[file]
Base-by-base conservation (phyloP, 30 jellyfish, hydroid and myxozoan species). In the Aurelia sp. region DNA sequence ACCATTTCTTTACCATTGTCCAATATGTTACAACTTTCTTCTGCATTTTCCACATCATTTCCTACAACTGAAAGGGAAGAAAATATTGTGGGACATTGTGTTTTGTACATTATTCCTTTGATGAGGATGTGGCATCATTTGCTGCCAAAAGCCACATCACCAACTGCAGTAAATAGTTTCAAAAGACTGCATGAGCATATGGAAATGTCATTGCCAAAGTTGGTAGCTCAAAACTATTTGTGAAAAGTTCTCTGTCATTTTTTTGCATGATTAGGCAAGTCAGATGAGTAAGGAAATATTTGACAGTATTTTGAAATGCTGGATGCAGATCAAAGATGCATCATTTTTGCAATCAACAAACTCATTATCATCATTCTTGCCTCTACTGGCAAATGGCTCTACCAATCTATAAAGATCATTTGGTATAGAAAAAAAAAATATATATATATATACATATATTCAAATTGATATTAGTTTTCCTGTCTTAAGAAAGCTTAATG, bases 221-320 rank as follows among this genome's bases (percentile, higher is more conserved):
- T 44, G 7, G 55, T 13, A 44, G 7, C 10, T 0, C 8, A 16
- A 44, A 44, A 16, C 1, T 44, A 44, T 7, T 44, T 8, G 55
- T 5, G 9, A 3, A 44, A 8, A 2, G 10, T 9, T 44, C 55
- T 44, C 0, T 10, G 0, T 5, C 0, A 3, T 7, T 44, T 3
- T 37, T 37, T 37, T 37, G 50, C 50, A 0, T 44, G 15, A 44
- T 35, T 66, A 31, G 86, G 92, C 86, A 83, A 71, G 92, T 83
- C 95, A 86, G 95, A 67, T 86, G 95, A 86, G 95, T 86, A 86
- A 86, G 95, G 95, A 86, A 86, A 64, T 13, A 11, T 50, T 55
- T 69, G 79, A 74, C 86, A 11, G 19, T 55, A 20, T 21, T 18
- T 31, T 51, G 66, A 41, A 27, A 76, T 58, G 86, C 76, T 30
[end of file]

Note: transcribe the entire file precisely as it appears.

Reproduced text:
Base-by-base conservation (phyloP, 30 jellyfish, hydroid and myxozoan species). In the Aurelia sp. region DNA sequence ACCATTTCTTTACCATTGTCCAATATGTTACAACTTTCTTCTGCATTTTCCACATCATTTCCTACAACTGAAAGGGAAGAAAATATTGTGGGACATTGTGTTTTGTACATTATTCCTTTGATGAGGATGTGGCATCATTTGCTGCCAAAAGCCACATCACCAACTGCAGTAAATAGTTTCAAAAGACTGCATGAGCATATGGAAATGTCATTGCCAAAGTTGGTAGCTCAAAACTATTTGTGAAAAGTTCTCTGTCATTTTTTTGCATGATTAGGCAAGTCAGATGAGTAAGGAAATATTTGACAGTATTTTGAAATGCTGGATGCAGATCAAAGATGCATCATTTTTGCAATCAACAAACTCATTATCATCATTCTTGCCTCTACTGGCAAATGGCTCTACCAATCTATAAAGATCATTTGGTATAGAAAAAAAAAATATATATATATATACATATATTCAAATTGATATTAGTTTTCCTGTCTTAAGAAAGCTTAATG, bases 221-320 rank as follows among this genome's bases (percentile, higher is more conserved):
- T 44, G 7, G 55, T 13, A 44, G 7, C 10, T 0, C 8, A 16
- A 44, A 44, A 16, C 1, T 44, A 44, T 7, T 44, T 8, G 55
- T 5, G 9, A 3, A 44, A 8, A 2, G 10, T 9, T 44, C 55
- T 44, C 0, T 10, G 0, T 5, C 0, A 3, T 7, T 44, T 3
- T 37, T 37, T 37, T 37, G 50, C 50, A 0, T 44, G 15, A 44
- T 35, T 66, A 31, G 86, G 92, C 86, A 83, A 71, G 92, T 83
- C 95, A 86, G 95, A 67, T 86, G 95, A 86, G 95, T 86, A 86
- A 86, G 95, G 95, A 86, A 86, A 64, T 13, A 11, T 50, T 55
- T 69, G 79, A 74, C 86, A 11, G 19, T 55, A 20, T 21, T 18
- T 31, T 51, G 66, A 41, A 27, A 76, T 58, G 86, C 76, T 30